In Parshas Eikev there is a single pasuk which encapsulates all of what is expected from us in this world."Now Yisrael, what does Hashem ask of you? Only that you fear Hashem your G-d, to go in all His ways and to love Him..." (Devarim 10:12). While the pasuk seems to be quite straightforward, Chazal explain it homiletically. "Do not read the word "mah" (what) rather "mei'ah" (one hundred). Hashem asks of you one hundred blessings a day. It would seem that fulfilling this dictate of Chazal, answers all of what Hashem asks of a person.
In explaining the significance of every bracha, Rav Wolbe (Alei Shur vol. I p. 112) cites the Radak in Yeshaya who explains words of praise penned by Chizkiyahu Hamelech. Chizkiyahu was deathly ill and after his miraculous recovery he wrote a letter in which he stated "I said with my days cut short I will go to the gates of the grave deprived of the rest of my years. I had said I will not see Hashem" (Yeshayah 38:10, 11). The Radak quotes Rav Saadyah Gaon, who explains that "seeing Hashem" is a reference to giving thanks. The Radak concurs, explaining that "perceiving Hashem means thanking and praising Him and contemplating His ways."
How can one "see" Hashem? We can see Him through recognizing His kindness and thanking Him for it. We are supposed to review over and over again - a hundred times each day - the truth that Hashem is the King of the world and it is He Who has given us every pleasure of which we partake. It is He Who gave us our body and our soul, and it is He Who gave us the Torah and the mitzvos. Everything we have is a result of His infinite kindness and we must thank Him for His beneficence. The extent that we will see Hashem on a daily basis is proportionate to the amount of attention we pay to what we are saying.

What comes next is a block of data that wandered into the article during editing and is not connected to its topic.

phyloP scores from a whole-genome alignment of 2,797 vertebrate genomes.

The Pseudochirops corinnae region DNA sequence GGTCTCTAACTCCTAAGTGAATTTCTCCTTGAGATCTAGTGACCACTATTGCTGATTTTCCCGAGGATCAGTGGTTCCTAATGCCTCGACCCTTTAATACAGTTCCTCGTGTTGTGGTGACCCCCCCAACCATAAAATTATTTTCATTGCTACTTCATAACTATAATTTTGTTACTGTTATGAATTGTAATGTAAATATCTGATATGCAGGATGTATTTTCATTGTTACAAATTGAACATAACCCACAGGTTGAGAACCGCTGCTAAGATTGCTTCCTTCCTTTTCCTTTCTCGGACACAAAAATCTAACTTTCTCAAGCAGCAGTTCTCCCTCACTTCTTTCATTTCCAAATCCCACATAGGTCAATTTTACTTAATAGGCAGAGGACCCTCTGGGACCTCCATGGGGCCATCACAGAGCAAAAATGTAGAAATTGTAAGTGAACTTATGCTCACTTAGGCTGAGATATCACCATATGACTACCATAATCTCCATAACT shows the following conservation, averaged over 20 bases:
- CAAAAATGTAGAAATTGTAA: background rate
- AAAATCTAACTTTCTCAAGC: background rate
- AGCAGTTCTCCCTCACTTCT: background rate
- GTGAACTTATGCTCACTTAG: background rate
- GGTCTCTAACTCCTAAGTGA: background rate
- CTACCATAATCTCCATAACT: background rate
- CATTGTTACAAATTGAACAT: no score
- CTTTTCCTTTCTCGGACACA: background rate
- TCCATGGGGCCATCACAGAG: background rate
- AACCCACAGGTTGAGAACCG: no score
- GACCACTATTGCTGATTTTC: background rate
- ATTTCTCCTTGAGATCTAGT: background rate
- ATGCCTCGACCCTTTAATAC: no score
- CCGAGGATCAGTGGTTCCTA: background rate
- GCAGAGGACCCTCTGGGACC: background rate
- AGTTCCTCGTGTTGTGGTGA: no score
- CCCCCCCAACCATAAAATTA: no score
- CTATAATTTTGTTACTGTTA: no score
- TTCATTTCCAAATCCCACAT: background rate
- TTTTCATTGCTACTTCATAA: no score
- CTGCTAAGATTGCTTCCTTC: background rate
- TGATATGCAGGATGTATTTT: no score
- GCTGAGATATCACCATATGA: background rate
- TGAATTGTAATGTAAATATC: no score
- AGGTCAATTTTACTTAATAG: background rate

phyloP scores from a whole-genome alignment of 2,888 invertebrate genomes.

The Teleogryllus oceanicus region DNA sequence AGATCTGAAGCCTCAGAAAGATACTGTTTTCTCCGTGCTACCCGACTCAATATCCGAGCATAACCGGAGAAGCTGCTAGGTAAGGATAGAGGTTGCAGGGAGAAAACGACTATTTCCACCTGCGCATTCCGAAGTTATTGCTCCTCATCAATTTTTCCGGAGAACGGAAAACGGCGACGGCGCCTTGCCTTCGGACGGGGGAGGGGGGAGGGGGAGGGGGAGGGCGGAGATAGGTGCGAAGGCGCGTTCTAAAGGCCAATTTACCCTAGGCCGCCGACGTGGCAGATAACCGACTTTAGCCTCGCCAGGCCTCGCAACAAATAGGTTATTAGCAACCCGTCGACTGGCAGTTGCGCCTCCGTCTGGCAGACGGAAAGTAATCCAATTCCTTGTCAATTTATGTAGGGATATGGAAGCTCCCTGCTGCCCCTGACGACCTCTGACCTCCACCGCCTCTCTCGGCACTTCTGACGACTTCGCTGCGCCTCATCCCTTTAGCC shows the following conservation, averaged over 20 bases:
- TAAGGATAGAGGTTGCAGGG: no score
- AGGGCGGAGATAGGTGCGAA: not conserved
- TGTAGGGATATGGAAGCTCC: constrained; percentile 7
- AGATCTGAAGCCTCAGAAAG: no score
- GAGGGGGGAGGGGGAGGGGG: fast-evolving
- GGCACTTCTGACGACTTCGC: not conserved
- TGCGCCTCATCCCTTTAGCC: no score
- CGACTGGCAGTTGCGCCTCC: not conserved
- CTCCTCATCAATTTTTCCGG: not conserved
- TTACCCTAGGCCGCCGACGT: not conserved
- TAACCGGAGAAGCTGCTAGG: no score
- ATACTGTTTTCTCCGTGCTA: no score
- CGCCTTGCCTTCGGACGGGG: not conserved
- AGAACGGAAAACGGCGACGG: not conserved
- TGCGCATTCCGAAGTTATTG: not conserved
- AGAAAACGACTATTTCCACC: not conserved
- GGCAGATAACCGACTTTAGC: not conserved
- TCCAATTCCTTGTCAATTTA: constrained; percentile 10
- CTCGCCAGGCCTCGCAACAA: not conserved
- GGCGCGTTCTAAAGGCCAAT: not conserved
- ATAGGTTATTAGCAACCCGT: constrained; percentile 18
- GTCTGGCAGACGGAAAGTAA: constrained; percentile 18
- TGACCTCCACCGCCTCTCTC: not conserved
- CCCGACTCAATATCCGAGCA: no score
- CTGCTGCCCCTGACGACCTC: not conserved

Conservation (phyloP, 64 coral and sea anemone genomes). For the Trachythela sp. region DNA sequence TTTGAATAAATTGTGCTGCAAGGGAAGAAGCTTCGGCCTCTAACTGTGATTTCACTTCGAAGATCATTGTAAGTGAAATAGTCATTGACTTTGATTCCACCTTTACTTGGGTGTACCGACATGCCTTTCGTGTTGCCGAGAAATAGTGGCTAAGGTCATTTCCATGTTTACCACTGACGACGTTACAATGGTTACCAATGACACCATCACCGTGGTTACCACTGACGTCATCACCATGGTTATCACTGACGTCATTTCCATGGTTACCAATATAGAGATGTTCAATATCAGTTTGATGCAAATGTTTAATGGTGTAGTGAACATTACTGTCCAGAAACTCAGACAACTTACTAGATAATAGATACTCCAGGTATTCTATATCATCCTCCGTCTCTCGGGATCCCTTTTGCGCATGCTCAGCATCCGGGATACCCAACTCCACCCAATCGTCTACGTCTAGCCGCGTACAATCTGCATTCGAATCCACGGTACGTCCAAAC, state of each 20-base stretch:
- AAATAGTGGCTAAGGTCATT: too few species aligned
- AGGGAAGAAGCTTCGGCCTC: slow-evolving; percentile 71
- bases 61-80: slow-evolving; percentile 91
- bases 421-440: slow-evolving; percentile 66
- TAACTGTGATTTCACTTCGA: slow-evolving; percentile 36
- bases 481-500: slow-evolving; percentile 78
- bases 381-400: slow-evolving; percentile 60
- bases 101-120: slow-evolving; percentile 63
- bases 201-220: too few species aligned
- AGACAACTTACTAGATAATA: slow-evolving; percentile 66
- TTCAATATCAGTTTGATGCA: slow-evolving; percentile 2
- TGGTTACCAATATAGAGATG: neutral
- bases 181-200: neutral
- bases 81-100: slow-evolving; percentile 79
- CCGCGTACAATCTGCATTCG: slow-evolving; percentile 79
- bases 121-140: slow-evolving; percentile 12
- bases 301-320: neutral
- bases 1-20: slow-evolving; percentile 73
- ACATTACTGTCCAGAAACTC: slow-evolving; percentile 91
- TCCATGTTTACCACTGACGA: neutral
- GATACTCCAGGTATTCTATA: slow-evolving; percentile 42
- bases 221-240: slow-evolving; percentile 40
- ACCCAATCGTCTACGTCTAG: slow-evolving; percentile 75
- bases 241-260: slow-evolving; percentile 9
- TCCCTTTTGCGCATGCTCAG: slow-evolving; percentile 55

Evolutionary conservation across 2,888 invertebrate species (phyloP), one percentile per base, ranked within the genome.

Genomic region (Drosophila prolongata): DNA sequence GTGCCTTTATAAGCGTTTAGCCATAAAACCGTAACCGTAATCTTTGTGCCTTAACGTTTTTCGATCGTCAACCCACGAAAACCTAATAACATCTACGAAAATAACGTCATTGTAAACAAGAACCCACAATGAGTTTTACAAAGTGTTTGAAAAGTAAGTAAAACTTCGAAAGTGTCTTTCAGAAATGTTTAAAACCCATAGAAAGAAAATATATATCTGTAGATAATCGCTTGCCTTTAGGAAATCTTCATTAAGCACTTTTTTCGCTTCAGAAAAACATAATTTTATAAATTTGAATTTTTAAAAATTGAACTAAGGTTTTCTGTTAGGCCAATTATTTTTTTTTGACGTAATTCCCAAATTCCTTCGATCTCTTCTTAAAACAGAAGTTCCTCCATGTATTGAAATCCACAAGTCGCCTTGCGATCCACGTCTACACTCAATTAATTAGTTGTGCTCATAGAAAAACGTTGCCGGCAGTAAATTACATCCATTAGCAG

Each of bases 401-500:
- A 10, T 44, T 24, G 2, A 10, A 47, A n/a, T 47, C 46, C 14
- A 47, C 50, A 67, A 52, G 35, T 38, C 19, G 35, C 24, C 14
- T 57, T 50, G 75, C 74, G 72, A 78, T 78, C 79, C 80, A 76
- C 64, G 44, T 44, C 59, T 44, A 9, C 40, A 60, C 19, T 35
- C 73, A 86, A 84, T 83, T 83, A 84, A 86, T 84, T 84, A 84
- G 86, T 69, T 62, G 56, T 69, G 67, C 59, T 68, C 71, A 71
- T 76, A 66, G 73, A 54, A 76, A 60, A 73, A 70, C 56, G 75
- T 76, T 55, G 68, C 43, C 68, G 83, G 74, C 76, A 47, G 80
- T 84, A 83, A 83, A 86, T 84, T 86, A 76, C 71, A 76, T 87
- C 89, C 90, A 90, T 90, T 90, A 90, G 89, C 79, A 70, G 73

There is an added dimension to the daily requirement to make one hundred brachos. We don't thank Hashem once and for all for giving us water or giving us clothes. Every day calls for an additional thanks. Every drink calls for a new bracha. Chazal wanted us to appreciate that the world is not to be perceived as an ancient phenomenon. Rather, each and every day, and numerous times throughout the day, Hashem renews His kindness and recreates the world in its entirety. Thus, Chazal instituted daily brachos to thank Him for His constant kindness and never-ending bounty.
A well known gadol was wont to say that the length of a bracha depends on the height of a person. Thebracha begins when the food is taken into his hand and the bracha ends just before the food enters his mouth. Hence, the taller the person the longer the time he has to make a bracha! It's quite humorous, it's often true, and it's very unfortunate. We literally have in our hands the recipe for seeing Hashem, and we let it fly off into the breeze when we mumble the bracha under our breath or have our minds on a conversation with a friend. Choose a singlebracha that is going to be "yours," give it the proper frame of mind and this will open your eyes to see Hashem in a way that you never previously experienced!